I went to see Stones in His Pockets with the expectation of enjoying a night of slightly sentimental, charming Irish comedy without too much to say for itself. But I was disappointed. Stones in His Pockets, a two-hander written by Marie Jones and directed by John Halpin, is much more than your run-of-the-mill, blarney-heavy comedy. It’s a complex study of winners, losers and lost dreams all played out in paradise – at least that’s the way it looks on the surface.
Set in an anonymous postcard perfect village in County Kerry the play follows fifteen characters all involved in a Hollywood production that has invaded the area. Essentially it’s the tale of extras Jake Quinn (Michael Habib) and Charlie Conlan (Mitchell Butel). Realist Jake and optimist Charlie are just trying to keep their heads down and earn their forty quid a day but when Jake becomes involved with narcissistic movie star Caroline Giovanni things get complicated. All of a sudden real drama is unfolding around them – the kind where there’s no happy ending.
It’s a complex story and the melding of tragedy with comedy requires a steady hand. Director John Halpin handles the difficult material with dexterity, ever mindful that although superficially this may seem to be a simple tale it’s about so much more than film-set antics.
You have to hand it to actors Mitchell Butel and Michael Habib. Stones in His Pockets is hard work. Not only does the script call for Butel and Habib to juggle the nuances of fifteen very different characters between them, but also to master eight different accents.
With this kind of frenetically paced, character-driven production the success or failure of the show rests almost entirely upon the actors’ ability to create distinct personalities without revealing the scaffolding of their performances.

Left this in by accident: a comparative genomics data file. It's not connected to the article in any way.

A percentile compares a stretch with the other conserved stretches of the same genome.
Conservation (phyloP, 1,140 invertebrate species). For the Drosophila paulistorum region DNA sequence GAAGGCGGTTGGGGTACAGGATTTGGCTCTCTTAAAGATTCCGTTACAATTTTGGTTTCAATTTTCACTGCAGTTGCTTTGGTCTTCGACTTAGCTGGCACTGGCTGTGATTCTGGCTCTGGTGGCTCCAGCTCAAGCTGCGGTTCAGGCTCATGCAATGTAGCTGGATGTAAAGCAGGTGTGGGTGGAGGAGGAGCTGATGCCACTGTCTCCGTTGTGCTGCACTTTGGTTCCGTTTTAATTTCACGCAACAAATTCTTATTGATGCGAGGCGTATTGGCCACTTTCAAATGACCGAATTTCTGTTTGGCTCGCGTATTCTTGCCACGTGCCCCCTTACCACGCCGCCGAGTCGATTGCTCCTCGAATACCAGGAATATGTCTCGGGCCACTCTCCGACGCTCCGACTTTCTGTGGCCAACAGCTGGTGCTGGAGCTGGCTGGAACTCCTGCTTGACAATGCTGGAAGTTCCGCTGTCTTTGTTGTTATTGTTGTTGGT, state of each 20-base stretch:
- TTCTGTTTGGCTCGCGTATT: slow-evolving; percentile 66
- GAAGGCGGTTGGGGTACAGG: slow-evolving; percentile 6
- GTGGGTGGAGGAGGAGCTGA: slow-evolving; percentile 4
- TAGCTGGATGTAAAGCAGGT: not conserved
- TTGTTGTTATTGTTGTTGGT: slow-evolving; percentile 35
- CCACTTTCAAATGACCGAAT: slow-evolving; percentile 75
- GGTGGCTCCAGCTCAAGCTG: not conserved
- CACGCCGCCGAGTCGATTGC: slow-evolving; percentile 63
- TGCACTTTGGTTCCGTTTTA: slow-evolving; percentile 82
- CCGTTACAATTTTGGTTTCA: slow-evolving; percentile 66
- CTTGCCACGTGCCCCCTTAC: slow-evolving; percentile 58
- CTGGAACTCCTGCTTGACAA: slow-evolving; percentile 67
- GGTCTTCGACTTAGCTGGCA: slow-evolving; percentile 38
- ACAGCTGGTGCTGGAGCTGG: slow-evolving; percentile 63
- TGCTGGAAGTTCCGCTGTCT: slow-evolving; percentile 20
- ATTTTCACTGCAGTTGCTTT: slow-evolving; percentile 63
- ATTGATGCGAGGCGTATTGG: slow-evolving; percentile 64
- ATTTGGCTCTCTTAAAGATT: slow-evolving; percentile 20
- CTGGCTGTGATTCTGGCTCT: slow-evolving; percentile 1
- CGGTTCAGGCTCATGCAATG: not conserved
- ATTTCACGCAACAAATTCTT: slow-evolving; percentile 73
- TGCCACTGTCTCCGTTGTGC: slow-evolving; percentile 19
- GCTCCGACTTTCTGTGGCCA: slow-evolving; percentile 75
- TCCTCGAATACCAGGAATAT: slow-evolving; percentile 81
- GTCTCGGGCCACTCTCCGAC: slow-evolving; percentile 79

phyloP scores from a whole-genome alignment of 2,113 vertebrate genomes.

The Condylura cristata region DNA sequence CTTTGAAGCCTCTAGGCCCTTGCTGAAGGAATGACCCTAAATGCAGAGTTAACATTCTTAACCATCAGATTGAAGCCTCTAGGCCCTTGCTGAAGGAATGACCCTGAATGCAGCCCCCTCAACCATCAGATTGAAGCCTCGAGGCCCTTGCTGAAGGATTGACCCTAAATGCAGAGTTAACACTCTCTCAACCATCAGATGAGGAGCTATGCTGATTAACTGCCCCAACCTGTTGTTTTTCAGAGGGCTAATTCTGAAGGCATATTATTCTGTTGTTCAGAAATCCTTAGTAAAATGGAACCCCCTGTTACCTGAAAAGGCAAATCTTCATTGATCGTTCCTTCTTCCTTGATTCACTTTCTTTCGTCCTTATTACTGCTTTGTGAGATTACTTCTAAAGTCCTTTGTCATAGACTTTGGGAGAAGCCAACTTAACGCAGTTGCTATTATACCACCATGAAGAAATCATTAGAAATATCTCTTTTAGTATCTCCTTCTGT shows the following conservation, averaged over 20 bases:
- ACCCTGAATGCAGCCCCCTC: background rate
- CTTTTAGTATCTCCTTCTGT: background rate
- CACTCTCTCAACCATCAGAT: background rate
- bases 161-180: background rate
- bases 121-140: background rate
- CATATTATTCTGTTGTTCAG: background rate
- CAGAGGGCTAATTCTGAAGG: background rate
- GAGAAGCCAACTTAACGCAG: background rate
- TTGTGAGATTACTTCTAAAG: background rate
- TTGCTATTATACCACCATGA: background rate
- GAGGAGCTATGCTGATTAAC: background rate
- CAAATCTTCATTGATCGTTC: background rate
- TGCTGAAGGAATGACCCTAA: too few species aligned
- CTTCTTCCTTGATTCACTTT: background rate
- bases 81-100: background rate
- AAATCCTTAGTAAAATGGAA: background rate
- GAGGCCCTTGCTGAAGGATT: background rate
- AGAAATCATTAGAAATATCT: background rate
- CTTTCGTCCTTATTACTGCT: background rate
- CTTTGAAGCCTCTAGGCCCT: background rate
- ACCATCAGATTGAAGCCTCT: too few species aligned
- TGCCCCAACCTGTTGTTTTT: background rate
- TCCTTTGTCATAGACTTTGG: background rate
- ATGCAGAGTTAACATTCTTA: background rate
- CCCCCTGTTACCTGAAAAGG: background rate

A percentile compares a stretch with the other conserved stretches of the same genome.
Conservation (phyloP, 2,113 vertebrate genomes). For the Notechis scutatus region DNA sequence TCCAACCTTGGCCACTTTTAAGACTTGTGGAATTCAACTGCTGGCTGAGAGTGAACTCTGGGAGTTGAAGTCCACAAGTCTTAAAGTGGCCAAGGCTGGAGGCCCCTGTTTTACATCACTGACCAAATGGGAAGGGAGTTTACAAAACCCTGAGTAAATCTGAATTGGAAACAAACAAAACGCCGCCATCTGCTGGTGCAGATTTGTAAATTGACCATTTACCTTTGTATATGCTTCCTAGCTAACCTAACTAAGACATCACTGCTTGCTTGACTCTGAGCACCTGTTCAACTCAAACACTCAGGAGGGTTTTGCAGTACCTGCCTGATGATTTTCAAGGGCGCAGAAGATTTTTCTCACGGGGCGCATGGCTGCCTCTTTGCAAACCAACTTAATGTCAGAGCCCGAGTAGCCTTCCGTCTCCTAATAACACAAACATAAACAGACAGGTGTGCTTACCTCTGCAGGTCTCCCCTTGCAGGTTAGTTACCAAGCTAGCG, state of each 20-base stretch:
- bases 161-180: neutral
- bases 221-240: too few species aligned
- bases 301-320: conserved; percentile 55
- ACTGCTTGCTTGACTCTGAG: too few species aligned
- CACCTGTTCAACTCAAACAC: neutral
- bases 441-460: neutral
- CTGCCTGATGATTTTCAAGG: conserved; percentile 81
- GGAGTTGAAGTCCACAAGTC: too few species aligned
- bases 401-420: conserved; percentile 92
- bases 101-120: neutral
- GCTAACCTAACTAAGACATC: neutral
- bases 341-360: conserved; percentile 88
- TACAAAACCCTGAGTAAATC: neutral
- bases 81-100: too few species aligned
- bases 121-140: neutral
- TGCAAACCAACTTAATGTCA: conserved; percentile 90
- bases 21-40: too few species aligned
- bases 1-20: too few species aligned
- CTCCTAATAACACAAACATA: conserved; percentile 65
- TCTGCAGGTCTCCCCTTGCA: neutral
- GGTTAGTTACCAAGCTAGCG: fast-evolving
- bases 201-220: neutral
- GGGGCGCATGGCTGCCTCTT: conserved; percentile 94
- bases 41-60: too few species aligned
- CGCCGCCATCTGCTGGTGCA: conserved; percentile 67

Butel and Habib might have broken a sweat under the bright lights of the Cremorne but their performances seemed effortless. Helpmann award winner Butel is a high energy performer and all his eight roles are marked out by a canny observational physicality. His rendition of hair-tossing Hollywood movie star Caroline Giovanni is deliciously over-the-top. As optimistic loser Charlie Conlon, a would-be-screenwriter with lots of ideas but no talent, he brings heart and moments of touching drama.
Praise must be reserved for dialect coach Helen Howard. She’s done a masterful job working with the actors to ensure differentiation between the multiple characters.
Design by Kieran Swann is suitably minimal (a chair and a projector screen) considering the proliferation of characters.
Stones in His Pocket is about the achingly wide gulf between the way things look and the way things really area. The search for authenticity is at the heart of its telling and it’s authenticity of performance and intention that really makes the QTC production work.
If you like your comedy blarney free check out Stones in His Pocket – you’ll get a whole lot more than you bargained for.
Queensland Theatre Company presents
Stones in His Pockets
by Marie Jones
Director Jon Halpin
Venue: Cremorne Theatre, QPAC
Dates: Tues - Sat 10 Nov – 13 Dec
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